blu-ray series #2: belle de jour (luis buñuel, 1967)
by request: invaders from mars (william cameron menzies, 1953)

what i watched last week

McCabe & Mrs. Miller (Robert Altman, 1971). Each of us has movies that we somehow missed, and there is no surprise in most cases. I haven’t seen Ace Ventura: Pet Detective or The Mask, haven’t seen Aladdin or The Lion King or the 1991 Beauty and the Beast, all of them popular movies that don’t quite fit my taste preferences. Robert Altman, on the other hand, is the kind of director who does fit my taste preferences, and I have seen many of his films. The Long Goodbye is probably my favorite, with well-known works like Nashville and Gosford Park right up there, as well. I also have a fondness for some of his lesser-known movies, like 3 Women and California Split. Heck, I kinda liked Popeye, and if I wasn’t very impressed by Buffalo Bill and the Indians, at least I saw it. McCabe & Mrs. Miller would seem to be right up my alley … it has the second-highest ranking of any Altman film on the They Shoot Pictures, Don’t They list of the top 1000 films of all time (#184). Yet somehow, I missed this one until now. As usual, it’s hard to come at an acknowledged classic for the first time, 40+ years since its release. And I admit the movie got off to a bad start for me once I realized there would be frequent Leonard Cohen songs on the soundtrack (this is not a knock on Cohen, or on the use of his music in movies, just the use of his songs in this particular case). The songs tell what the movie has already shown, and aren’t necessary. The shaggy-dog feel of the movie, which is v.Altmanesque, also takes a while for the viewer to get accustomed to. You have to give yourself over to the rhythms. Once you do, a lovely movie emerges, one that messes with genre just as surely as does The Long Goodbye. And for all its loveliness, McCabe & Mrs. Miller is a very sad movie. But not sad in the cheap way of a standard weeper. Instead, it’s sad because we see how tentative is McCabe’s outward bravado, because we know that despite her competence, Mrs. Miller ends up in the opium den. We want the titular characters to have a happier ending, but that isn’t going to happen. And everything sneaks up on you, because when Altman is at his best, his movies always sneak up on you. 8/10. For more Altman, check out any of the above-mentioned movies … well, you could probably skip Buffalo Bill. For a depiction of emergent capitalism in America that offers a slightly different take, watch the TV series Deadwood. And if the sight of Julie Christie’s frizzy hair sends you into rapture, see Don’t Look Now, where, to be fair, her hair is more curly than frizzy.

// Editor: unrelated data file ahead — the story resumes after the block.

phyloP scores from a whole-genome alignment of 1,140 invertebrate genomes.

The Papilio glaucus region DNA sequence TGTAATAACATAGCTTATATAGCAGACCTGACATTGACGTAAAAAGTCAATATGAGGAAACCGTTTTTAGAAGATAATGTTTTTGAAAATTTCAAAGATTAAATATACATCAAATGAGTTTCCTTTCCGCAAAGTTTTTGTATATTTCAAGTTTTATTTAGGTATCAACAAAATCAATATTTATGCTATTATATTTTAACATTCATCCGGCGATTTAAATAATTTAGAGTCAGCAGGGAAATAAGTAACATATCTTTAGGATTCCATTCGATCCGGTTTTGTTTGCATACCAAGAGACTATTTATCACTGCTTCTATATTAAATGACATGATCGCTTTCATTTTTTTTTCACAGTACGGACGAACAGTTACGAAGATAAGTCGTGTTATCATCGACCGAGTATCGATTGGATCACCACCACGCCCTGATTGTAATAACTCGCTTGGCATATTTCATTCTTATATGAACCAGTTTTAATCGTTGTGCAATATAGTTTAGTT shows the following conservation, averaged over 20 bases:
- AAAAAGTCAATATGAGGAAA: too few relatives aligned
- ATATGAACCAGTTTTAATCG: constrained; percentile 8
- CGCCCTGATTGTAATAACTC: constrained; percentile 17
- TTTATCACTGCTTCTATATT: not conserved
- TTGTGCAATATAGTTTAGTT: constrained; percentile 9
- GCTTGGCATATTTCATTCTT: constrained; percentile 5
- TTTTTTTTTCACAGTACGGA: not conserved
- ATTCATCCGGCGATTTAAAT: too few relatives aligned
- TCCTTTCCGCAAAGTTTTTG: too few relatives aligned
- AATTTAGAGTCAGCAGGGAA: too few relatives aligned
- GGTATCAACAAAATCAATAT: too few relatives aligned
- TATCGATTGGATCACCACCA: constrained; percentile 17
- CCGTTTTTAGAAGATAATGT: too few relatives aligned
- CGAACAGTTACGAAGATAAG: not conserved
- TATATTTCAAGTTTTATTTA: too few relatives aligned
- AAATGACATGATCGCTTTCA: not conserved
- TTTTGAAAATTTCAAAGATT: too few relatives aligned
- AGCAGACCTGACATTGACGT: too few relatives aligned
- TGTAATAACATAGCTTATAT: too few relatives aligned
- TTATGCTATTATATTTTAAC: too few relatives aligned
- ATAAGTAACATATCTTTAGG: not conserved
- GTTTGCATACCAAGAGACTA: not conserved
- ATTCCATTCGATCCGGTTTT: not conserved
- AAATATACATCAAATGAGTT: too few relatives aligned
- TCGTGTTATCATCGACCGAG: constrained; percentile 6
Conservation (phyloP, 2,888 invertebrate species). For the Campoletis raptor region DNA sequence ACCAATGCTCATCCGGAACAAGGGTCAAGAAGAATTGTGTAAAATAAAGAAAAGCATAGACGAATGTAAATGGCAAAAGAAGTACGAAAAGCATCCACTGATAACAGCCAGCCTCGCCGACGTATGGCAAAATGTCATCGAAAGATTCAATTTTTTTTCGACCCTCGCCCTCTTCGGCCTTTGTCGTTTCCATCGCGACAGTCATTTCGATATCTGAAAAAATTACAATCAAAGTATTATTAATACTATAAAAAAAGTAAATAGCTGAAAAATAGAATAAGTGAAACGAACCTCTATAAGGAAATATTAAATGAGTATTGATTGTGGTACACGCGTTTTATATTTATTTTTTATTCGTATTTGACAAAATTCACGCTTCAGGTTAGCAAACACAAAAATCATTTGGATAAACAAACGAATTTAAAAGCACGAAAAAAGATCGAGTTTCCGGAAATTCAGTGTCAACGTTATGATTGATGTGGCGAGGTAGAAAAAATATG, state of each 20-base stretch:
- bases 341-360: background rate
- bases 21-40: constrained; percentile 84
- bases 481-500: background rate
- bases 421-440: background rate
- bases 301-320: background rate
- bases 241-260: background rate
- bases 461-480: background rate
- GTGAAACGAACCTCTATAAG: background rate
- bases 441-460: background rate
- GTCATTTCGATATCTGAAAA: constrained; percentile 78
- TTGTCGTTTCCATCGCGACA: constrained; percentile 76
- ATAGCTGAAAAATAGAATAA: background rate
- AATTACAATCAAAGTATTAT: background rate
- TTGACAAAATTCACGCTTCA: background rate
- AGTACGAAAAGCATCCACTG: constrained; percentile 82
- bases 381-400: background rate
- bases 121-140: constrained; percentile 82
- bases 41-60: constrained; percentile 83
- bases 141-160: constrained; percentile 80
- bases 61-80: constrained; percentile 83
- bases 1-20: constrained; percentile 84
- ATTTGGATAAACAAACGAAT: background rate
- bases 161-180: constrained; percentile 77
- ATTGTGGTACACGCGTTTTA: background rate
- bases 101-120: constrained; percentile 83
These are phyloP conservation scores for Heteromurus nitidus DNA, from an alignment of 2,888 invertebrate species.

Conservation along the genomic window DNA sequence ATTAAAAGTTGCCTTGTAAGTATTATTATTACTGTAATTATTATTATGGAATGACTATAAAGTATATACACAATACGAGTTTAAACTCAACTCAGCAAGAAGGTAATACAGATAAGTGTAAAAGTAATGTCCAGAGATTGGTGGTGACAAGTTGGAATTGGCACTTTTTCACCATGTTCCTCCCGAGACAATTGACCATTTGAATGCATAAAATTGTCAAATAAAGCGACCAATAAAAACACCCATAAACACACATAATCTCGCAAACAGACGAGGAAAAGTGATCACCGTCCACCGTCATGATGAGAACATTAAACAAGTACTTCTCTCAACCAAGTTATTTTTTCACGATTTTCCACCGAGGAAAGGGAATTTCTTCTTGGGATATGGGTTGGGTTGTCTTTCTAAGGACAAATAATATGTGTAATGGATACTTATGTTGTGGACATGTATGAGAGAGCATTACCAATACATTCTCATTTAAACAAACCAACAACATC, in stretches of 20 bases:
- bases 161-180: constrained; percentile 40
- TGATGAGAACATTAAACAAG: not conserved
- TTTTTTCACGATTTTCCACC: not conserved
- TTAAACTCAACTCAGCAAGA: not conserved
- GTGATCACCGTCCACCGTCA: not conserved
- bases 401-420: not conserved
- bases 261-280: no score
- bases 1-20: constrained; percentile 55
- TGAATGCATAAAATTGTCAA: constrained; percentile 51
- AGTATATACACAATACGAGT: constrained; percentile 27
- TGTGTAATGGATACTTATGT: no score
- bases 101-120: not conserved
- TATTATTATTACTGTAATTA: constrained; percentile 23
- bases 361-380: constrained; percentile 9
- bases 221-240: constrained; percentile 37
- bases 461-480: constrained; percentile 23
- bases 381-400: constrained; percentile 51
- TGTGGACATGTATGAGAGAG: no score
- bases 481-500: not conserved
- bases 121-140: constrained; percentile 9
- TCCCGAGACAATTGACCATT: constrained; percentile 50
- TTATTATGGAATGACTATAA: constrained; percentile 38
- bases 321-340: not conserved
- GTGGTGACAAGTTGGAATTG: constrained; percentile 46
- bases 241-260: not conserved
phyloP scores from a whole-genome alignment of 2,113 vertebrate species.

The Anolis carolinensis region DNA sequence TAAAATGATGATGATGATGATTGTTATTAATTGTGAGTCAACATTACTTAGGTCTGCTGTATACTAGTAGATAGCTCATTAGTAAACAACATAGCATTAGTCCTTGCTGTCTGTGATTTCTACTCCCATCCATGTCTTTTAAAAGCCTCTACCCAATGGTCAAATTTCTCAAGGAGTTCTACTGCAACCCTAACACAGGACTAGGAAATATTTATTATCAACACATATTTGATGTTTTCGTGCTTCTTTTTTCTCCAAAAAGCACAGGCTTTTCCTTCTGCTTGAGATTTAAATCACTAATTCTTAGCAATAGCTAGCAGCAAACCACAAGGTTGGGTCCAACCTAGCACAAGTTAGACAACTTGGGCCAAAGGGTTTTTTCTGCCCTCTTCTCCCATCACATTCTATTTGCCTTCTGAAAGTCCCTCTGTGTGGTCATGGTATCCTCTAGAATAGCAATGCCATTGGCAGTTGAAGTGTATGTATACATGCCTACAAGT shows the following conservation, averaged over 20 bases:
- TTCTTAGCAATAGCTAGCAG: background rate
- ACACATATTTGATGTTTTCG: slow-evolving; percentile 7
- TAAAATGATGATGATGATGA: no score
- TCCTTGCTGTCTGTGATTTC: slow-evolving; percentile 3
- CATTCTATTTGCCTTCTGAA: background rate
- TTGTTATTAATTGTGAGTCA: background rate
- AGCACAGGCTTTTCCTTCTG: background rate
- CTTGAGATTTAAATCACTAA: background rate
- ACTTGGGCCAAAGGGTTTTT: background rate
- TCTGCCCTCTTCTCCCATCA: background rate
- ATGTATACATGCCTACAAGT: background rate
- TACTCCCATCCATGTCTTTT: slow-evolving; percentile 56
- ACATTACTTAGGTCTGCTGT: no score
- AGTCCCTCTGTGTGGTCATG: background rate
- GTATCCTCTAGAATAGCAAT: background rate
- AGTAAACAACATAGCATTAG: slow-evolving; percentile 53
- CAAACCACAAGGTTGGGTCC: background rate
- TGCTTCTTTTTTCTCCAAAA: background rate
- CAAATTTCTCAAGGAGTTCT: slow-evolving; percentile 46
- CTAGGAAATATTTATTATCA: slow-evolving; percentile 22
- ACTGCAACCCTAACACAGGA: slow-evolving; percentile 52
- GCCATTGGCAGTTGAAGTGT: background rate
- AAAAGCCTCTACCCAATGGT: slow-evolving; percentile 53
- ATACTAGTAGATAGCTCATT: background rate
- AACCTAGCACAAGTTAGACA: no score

Wild Boys of the Road (William Wellman, 1933). I remembered this being better than it actually is, probably because there are a couple of scenes that burn themselves in your memory. It matters less that Wellman directed than that it is one of Warners’ socially-conscious melodramas. And it’s pre-Code (a bit of a misnomer … the Code was already in place, but it wasn’t pushed too hard yet). Frankie Darro’s a bit much in the lead … he’s always bursting to show what he can do, like Mickey Rooney on the lam. (Darro gets to show off his circus background with a set of backflips at the end of the film.) Dorothy Coonan has a fresh-scrubbed appeal, although her film career didn’t amount to much. By the next year, she was married to Wellman (it stuck … they were married until he died more than 40 years later). And the various action scenes of the teenage hobos are exciting. The ending was tacked on by the studio, and it’s an odd one … a judge decides to help the kids, and there’s a WPA poster on the wall behind him, suggesting that FDR himself is going to take care of those kids just as soon as he can. 7/10. For more Wellman from that period, you could do worse than The Public Enemy. That movie’s star, James Cagney, shows up briefly in Wild Boys when they run into a movie theater that is playing Footlight Parade. And other, better, movies from 1933 include 42nd Street, Dinner at Eight, Duck Soup, and King Kong. Or, if you’re a sucker for Oscar winners, Cavalcade won the Oscar for Best Picture of 1933, but I haven’t seen it, so I can’t recommend it.

Belle de Jour (Luis Buñuel, 1967). 8/10.